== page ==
Regular DACs implement digital volume control by simply changing the gain of a signal from one sample to the next. Better DACs will detect a zero-crossing of the signal, and apply volume changes there. In both cases the volume change is very abrupt and audibly detectable.
The volume control on the Squeezebox Boom is implemented as a true digital ramping volume control so volume changes are completely click and pop free. Figure 9 shows the envelope (about 40 ms) that is applied to a signal as the volume changes from one setting to another.
Figure 9: Click-less volume changes in Squeezebox Boom. This volume ramping profile shows how the volume gently changes from one volume to another. This shows a switch from 0 to 100% volume, but any other volume change follows a similar curve.
Regular DACs implement digital volume control by simply changing the gain of a signal from one sample to the next. Better DACs will detect a zero-crossing of the signal, and apply volume changes there. In both cases the volume change is very abrupt and audibly detectable. Using zero crossing detection is much better than without, but it's not perfect.
StereoXL is a proprietary stereo expansion technology developed by Logitech audio engineers. It provides a significantly enhanced stereo sound field, expanding the sound stage beyond the physical extents of the speakers themselves.
I have always been wary of this type of processing for fear that it would wreck the audio quality in order to achieve the effect of stereo widening. However, once the engineers from the Logitech Audio business unit helped implement StereoXL in the Squeezebox Boom, the results were very surprising. The audio quality wasn't diminished at all, but the sound seems to come from everywhere.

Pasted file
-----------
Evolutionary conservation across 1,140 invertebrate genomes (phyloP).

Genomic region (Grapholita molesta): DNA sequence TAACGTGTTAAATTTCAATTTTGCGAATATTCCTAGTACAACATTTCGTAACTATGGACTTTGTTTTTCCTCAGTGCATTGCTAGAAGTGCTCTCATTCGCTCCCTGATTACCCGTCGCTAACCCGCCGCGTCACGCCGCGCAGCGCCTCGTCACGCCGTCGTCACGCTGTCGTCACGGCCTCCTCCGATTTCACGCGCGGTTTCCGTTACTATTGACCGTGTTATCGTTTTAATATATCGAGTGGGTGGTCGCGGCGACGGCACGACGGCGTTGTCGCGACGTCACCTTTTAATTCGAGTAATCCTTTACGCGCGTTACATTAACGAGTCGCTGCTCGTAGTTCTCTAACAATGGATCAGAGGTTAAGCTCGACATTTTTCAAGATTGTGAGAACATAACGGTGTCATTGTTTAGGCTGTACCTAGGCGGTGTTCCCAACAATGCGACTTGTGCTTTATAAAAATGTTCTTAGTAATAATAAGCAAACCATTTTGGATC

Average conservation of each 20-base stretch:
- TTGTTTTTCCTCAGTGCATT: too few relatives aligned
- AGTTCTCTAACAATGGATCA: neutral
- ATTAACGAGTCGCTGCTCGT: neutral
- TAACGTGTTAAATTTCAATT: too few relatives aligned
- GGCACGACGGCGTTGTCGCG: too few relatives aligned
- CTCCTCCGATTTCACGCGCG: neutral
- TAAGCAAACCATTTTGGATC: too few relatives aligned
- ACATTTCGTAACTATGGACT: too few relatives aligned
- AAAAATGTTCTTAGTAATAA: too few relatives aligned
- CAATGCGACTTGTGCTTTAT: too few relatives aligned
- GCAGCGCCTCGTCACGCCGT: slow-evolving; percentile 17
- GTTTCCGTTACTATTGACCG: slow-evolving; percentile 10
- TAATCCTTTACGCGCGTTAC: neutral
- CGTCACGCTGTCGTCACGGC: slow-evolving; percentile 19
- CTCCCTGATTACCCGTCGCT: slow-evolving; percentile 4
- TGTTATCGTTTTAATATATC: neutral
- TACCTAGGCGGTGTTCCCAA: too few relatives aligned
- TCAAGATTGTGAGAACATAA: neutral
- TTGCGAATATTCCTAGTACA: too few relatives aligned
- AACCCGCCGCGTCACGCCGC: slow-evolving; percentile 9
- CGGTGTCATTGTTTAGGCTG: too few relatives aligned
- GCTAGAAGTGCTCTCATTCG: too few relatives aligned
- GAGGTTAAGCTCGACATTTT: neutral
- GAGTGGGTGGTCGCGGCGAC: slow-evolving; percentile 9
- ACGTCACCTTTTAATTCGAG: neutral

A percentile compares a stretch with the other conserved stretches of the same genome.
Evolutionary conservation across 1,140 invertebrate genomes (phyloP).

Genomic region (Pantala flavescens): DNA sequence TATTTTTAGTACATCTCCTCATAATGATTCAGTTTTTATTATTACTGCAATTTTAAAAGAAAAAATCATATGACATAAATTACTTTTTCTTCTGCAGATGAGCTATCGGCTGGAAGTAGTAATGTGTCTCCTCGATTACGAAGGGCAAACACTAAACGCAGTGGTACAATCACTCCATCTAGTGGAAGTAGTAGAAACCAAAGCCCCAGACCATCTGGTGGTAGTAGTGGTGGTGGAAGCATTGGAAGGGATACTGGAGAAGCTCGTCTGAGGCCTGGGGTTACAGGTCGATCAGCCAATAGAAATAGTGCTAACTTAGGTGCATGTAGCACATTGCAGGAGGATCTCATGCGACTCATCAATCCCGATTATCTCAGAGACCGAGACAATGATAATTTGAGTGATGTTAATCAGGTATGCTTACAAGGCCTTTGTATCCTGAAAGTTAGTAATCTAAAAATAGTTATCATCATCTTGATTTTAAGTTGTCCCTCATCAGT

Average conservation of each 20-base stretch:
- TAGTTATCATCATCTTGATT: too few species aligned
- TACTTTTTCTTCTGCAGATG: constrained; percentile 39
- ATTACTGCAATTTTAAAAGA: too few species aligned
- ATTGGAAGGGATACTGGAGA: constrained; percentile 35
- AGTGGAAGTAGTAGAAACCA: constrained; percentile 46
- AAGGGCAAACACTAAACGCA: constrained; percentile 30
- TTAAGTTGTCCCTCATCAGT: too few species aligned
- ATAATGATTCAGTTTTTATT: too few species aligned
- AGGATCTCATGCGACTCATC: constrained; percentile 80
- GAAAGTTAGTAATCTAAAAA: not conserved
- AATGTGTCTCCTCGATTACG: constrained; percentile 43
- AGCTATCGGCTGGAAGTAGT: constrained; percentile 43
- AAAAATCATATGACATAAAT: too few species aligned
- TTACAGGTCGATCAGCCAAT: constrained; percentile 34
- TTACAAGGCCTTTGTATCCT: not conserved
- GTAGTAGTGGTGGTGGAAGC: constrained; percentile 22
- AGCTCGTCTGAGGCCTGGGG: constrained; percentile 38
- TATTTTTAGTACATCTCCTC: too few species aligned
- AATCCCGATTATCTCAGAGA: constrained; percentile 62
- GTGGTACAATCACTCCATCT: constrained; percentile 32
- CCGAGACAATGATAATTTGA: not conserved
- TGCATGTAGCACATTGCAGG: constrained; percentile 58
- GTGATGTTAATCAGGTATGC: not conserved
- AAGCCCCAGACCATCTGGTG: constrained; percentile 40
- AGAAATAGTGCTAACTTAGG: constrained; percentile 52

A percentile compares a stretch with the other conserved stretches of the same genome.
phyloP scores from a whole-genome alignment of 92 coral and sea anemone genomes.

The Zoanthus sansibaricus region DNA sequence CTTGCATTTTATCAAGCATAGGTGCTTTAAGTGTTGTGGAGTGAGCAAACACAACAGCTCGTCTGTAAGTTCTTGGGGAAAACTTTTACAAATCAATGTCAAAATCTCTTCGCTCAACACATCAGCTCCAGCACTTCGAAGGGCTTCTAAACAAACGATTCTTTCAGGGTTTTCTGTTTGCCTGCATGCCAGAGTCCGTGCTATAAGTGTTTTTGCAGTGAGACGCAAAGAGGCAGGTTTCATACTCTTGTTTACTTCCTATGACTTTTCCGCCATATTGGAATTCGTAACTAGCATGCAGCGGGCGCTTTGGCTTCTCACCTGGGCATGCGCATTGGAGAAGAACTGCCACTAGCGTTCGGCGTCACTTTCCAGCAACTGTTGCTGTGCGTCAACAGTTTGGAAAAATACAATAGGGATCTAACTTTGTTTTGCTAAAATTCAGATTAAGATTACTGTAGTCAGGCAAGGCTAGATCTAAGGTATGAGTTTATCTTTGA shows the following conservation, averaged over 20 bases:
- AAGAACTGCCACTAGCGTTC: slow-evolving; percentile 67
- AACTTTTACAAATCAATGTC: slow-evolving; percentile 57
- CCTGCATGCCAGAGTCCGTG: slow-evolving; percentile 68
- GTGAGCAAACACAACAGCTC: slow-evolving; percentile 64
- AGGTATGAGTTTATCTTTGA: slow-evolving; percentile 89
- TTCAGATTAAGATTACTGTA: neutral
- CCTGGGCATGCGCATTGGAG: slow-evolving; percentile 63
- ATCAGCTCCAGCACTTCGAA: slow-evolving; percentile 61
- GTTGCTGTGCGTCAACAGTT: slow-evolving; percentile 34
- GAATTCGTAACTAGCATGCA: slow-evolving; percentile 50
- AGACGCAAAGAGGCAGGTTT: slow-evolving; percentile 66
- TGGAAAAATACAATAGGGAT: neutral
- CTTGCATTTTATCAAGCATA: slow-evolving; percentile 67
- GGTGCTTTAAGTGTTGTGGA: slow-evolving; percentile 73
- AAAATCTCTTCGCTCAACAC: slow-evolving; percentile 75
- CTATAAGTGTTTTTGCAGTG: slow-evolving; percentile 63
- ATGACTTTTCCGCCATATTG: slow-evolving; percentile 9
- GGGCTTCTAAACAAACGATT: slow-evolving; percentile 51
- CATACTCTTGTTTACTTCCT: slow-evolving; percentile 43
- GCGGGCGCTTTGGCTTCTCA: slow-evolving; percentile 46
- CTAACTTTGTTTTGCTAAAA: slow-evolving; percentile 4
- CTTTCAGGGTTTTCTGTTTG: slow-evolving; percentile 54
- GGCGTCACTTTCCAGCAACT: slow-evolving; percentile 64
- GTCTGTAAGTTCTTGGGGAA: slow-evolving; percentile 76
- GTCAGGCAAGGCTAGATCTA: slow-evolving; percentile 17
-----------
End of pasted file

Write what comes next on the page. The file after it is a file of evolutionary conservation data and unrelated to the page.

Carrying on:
That said, it can be overdone, and the quality depends on the track used and the encoding used. In order to allow for varying user preferences, and track encodings there are 3 settings for StereoXL. The best one is typically in the middle (medium).
To produce outstanding audio quality in such a small form factor, we needed to optimize the two frequency extremes: low frequencies and high frequencies. This necessitated using two speakers (the woofer and tweeter) for each channel. Any time there is more than one speaker per channel, a crossover of some type is required to steer the high-frequency energy to the speakers with better high-frequency response, and low-frequency energy to the low-frequency speakers.
There are many different types of crossover "alignments," with various advantages and disadvantages. For the Squeezebox Boom, we chose a very successful crossover type known as a 4th-order Linkwitz-Riley crossover.2 This was chosen because of its high performance and proven track record. The extreme flexibility of the networked music player plus a completely software controlled audio architecture allows us to continue to improve the product over time and make these updates easily available to customers.
The Squeezebox Boom architecture is unique among the desktop systems we have evaluated in its ability to be optimized up to, and beyond its manufacture date. We were willing to spend more in component cost to bring the absolute best system to market possible and meet our time-to-market demands. We could have saved cost by using analog (passive or active) crossovers and eliminated the DSP processing all together; instead, we chose to build the best system we could while meeting our industrial design and budget requirements.
2Active Crossover Networks for Noncoincident Drivers; Siegfried Linkwitz, JAES Volume 24 Issue 1 pp. 2-8, February 1976. Available online here http://aes.org/e-lib/browse.cfm?elib=2649.